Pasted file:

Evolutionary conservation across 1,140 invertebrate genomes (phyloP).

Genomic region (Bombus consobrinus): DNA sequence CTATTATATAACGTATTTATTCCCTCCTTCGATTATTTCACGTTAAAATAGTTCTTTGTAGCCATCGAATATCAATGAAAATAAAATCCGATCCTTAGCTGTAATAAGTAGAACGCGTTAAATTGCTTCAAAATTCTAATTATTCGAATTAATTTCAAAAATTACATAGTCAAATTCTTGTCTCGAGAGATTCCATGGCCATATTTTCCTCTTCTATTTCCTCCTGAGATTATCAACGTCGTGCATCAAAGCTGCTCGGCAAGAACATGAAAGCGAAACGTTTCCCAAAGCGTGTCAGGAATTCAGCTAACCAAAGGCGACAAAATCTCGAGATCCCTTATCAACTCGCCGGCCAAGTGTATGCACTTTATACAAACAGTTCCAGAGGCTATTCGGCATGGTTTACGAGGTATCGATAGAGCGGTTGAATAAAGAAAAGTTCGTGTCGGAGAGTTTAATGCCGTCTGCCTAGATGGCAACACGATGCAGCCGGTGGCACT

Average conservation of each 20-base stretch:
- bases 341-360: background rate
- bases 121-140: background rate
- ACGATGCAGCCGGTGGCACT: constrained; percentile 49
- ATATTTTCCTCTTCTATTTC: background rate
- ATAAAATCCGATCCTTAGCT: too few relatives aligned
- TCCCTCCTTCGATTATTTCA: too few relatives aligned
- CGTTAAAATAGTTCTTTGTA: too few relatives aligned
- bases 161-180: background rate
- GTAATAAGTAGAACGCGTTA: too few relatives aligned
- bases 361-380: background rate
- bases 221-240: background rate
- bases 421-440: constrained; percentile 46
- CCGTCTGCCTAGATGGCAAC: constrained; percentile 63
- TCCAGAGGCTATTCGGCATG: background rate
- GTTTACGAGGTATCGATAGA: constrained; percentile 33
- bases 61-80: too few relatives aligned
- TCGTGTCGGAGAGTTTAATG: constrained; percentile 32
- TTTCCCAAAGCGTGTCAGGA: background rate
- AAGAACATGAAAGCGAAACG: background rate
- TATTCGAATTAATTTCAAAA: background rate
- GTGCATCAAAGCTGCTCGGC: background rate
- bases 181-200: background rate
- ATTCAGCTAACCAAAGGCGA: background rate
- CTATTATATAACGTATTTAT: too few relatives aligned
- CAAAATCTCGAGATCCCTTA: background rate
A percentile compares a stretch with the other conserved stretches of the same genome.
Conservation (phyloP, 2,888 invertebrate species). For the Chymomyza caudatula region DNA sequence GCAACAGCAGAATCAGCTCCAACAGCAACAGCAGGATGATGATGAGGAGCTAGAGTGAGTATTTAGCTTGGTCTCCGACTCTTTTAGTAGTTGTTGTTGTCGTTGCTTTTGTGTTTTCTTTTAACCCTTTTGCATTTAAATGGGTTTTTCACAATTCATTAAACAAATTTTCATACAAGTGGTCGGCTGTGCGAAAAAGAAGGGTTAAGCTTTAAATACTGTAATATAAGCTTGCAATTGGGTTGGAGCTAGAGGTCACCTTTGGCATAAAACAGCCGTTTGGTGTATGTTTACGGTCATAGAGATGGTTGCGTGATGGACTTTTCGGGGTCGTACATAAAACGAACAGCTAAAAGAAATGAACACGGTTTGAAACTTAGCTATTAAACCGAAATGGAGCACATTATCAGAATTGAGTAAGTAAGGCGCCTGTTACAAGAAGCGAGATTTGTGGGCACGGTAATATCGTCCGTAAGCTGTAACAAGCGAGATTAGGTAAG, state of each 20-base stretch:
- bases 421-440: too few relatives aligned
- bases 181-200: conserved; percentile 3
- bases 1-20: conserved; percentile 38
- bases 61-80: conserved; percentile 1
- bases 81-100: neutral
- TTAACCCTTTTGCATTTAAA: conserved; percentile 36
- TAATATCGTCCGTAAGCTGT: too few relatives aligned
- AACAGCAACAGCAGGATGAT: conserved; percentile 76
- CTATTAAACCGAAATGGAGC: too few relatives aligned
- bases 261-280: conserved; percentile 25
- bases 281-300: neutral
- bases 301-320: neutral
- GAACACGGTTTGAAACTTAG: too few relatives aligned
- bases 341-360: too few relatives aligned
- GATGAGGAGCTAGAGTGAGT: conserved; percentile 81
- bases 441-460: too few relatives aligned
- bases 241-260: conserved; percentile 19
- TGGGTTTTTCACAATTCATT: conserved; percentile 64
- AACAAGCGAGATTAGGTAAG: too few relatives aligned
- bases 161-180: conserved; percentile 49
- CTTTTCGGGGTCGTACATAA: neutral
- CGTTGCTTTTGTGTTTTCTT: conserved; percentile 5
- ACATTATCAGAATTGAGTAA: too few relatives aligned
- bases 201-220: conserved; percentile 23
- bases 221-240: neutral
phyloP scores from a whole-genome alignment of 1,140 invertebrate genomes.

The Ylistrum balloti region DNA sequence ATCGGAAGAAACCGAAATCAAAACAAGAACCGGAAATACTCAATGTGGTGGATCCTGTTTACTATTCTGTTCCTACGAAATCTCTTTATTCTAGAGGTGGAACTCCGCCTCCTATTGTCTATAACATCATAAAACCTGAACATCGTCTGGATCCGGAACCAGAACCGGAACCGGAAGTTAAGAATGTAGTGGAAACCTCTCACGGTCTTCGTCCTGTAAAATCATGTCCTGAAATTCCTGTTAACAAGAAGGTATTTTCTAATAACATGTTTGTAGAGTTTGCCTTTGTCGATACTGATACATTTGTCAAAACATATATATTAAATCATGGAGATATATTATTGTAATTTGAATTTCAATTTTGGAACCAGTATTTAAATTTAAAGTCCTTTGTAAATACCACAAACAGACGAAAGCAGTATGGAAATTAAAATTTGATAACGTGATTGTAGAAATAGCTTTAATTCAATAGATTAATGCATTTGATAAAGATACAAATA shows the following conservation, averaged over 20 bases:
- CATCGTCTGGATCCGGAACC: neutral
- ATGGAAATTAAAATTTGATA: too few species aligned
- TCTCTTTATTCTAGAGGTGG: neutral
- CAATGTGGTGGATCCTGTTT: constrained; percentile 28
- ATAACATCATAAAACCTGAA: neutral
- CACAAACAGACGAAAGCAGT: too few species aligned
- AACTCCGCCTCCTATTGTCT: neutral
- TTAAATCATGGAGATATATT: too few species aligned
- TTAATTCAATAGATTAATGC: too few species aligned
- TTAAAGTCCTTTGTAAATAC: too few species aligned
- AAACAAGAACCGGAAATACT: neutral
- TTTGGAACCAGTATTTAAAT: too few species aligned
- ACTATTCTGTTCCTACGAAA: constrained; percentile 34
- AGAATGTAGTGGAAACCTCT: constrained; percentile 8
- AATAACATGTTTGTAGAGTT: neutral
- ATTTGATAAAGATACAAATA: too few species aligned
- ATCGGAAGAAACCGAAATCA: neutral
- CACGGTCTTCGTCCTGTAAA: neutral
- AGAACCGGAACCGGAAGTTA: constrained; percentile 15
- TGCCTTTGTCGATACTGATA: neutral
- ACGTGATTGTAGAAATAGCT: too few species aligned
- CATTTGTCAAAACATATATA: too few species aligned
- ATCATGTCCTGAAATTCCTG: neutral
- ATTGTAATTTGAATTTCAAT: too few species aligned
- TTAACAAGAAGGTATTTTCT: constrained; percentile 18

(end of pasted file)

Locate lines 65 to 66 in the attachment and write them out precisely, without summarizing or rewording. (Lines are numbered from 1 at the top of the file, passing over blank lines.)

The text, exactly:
- TTAAATCATGGAGATATATT: too few species aligned
- TTAATTCAATAGATTAATGC: too few species aligned